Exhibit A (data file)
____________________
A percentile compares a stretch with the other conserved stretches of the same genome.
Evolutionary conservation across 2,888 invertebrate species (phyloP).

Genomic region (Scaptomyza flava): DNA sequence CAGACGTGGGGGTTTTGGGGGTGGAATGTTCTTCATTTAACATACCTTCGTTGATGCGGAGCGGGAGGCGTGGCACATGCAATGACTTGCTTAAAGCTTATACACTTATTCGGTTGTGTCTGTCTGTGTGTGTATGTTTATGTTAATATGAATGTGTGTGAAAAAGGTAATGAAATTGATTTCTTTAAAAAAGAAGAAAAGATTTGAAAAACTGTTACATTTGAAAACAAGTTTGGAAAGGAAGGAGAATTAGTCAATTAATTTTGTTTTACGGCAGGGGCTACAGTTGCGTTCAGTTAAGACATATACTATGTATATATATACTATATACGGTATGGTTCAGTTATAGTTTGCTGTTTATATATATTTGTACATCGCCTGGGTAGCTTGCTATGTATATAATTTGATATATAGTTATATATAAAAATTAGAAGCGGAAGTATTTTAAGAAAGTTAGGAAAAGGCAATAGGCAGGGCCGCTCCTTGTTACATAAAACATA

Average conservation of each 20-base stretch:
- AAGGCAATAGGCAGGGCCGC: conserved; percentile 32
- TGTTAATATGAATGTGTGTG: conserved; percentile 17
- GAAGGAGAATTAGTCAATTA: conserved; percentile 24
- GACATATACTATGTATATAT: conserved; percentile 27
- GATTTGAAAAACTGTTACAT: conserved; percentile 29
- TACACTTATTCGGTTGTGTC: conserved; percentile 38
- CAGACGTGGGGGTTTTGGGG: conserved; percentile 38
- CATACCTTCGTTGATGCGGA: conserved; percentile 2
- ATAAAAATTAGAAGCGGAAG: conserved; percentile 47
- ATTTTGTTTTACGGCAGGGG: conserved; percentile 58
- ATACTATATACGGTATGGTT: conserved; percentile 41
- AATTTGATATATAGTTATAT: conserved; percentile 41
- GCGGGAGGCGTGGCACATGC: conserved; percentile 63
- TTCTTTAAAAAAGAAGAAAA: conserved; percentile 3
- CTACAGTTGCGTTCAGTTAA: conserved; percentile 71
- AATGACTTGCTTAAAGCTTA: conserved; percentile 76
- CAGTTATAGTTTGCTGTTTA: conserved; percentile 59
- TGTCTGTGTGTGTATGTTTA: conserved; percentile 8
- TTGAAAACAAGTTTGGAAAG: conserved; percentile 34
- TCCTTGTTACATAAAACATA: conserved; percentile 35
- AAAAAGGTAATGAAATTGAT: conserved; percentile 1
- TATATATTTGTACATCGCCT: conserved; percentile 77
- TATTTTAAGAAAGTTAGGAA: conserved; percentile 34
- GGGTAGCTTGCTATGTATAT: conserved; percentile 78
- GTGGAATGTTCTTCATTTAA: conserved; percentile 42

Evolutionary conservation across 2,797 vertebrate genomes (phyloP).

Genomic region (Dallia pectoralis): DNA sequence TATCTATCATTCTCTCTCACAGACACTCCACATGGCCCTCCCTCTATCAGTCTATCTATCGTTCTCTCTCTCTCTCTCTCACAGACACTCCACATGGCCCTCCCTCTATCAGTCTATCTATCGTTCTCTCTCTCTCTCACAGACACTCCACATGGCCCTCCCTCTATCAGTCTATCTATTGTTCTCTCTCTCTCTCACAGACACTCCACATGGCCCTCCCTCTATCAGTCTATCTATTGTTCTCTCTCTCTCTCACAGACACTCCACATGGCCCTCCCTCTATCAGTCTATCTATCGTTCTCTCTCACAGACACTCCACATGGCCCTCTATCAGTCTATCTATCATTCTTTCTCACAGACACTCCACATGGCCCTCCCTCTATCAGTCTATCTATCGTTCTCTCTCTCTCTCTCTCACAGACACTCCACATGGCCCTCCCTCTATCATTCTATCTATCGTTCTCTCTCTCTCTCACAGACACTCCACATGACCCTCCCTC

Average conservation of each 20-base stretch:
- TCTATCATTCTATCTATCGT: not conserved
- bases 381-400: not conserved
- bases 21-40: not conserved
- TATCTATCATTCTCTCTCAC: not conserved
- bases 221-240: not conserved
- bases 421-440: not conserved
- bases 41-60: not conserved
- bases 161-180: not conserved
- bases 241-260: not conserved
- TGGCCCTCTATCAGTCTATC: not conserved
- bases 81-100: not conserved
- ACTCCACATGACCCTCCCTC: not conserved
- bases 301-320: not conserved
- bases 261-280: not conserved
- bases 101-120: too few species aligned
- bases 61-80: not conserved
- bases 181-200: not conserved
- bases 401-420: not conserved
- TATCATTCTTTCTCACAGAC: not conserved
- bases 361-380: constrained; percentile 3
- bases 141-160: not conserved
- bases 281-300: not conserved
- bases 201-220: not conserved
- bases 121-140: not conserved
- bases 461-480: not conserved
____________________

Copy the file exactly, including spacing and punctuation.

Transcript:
A percentile compares a stretch with the other conserved stretches of the same genome.
Evolutionary conservation across 2,888 invertebrate species (phyloP).

Genomic region (Scaptomyza flava): DNA sequence CAGACGTGGGGGTTTTGGGGGTGGAATGTTCTTCATTTAACATACCTTCGTTGATGCGGAGCGGGAGGCGTGGCACATGCAATGACTTGCTTAAAGCTTATACACTTATTCGGTTGTGTCTGTCTGTGTGTGTATGTTTATGTTAATATGAATGTGTGTGAAAAAGGTAATGAAATTGATTTCTTTAAAAAAGAAGAAAAGATTTGAAAAACTGTTACATTTGAAAACAAGTTTGGAAAGGAAGGAGAATTAGTCAATTAATTTTGTTTTACGGCAGGGGCTACAGTTGCGTTCAGTTAAGACATATACTATGTATATATATACTATATACGGTATGGTTCAGTTATAGTTTGCTGTTTATATATATTTGTACATCGCCTGGGTAGCTTGCTATGTATATAATTTGATATATAGTTATATATAAAAATTAGAAGCGGAAGTATTTTAAGAAAGTTAGGAAAAGGCAATAGGCAGGGCCGCTCCTTGTTACATAAAACATA

Average conservation of each 20-base stretch:
- AAGGCAATAGGCAGGGCCGC: conserved; percentile 32
- TGTTAATATGAATGTGTGTG: conserved; percentile 17
- GAAGGAGAATTAGTCAATTA: conserved; percentile 24
- GACATATACTATGTATATAT: conserved; percentile 27
- GATTTGAAAAACTGTTACAT: conserved; percentile 29
- TACACTTATTCGGTTGTGTC: conserved; percentile 38
- CAGACGTGGGGGTTTTGGGG: conserved; percentile 38
- CATACCTTCGTTGATGCGGA: conserved; percentile 2
- ATAAAAATTAGAAGCGGAAG: conserved; percentile 47
- ATTTTGTTTTACGGCAGGGG: conserved; percentile 58
- ATACTATATACGGTATGGTT: conserved; percentile 41
- AATTTGATATATAGTTATAT: conserved; percentile 41
- GCGGGAGGCGTGGCACATGC: conserved; percentile 63
- TTCTTTAAAAAAGAAGAAAA: conserved; percentile 3
- CTACAGTTGCGTTCAGTTAA: conserved; percentile 71
- AATGACTTGCTTAAAGCTTA: conserved; percentile 76
- CAGTTATAGTTTGCTGTTTA: conserved; percentile 59
- TGTCTGTGTGTGTATGTTTA: conserved; percentile 8
- TTGAAAACAAGTTTGGAAAG: conserved; percentile 34
- TCCTTGTTACATAAAACATA: conserved; percentile 35
- AAAAAGGTAATGAAATTGAT: conserved; percentile 1
- TATATATTTGTACATCGCCT: conserved; percentile 77
- TATTTTAAGAAAGTTAGGAA: conserved; percentile 34
- GGGTAGCTTGCTATGTATAT: conserved; percentile 78
- GTGGAATGTTCTTCATTTAA: conserved; percentile 42

Evolutionary conservation across 2,797 vertebrate genomes (phyloP).

Genomic region (Dallia pectoralis): DNA sequence TATCTATCATTCTCTCTCACAGACACTCCACATGGCCCTCCCTCTATCAGTCTATCTATCGTTCTCTCTCTCTCTCTCTCACAGACACTCCACATGGCCCTCCCTCTATCAGTCTATCTATCGTTCTCTCTCTCTCTCACAGACACTCCACATGGCCCTCCCTCTATCAGTCTATCTATTGTTCTCTCTCTCTCTCACAGACACTCCACATGGCCCTCCCTCTATCAGTCTATCTATTGTTCTCTCTCTCTCTCACAGACACTCCACATGGCCCTCCCTCTATCAGTCTATCTATCGTTCTCTCTCACAGACACTCCACATGGCCCTCTATCAGTCTATCTATCATTCTTTCTCACAGACACTCCACATGGCCCTCCCTCTATCAGTCTATCTATCGTTCTCTCTCTCTCTCTCTCACAGACACTCCACATGGCCCTCCCTCTATCATTCTATCTATCGTTCTCTCTCTCTCTCACAGACACTCCACATGACCCTCCCTC

Average conservation of each 20-base stretch:
- TCTATCATTCTATCTATCGT: not conserved
- bases 381-400: not conserved
- bases 21-40: not conserved
- TATCTATCATTCTCTCTCAC: not conserved
- bases 221-240: not conserved
- bases 421-440: not conserved
- bases 41-60: not conserved
- bases 161-180: not conserved
- bases 241-260: not conserved
- TGGCCCTCTATCAGTCTATC: not conserved
- bases 81-100: not conserved
- ACTCCACATGACCCTCCCTC: not conserved
- bases 301-320: not conserved
- bases 261-280: not conserved
- bases 101-120: too few species aligned
- bases 61-80: not conserved
- bases 181-200: not conserved
- bases 401-420: not conserved
- TATCATTCTTTCTCACAGAC: not conserved
- bases 361-380: constrained; percentile 3
- bases 141-160: not conserved
- bases 281-300: not conserved
- bases 201-220: not conserved
- bases 121-140: not conserved
- bases 461-480: not conserved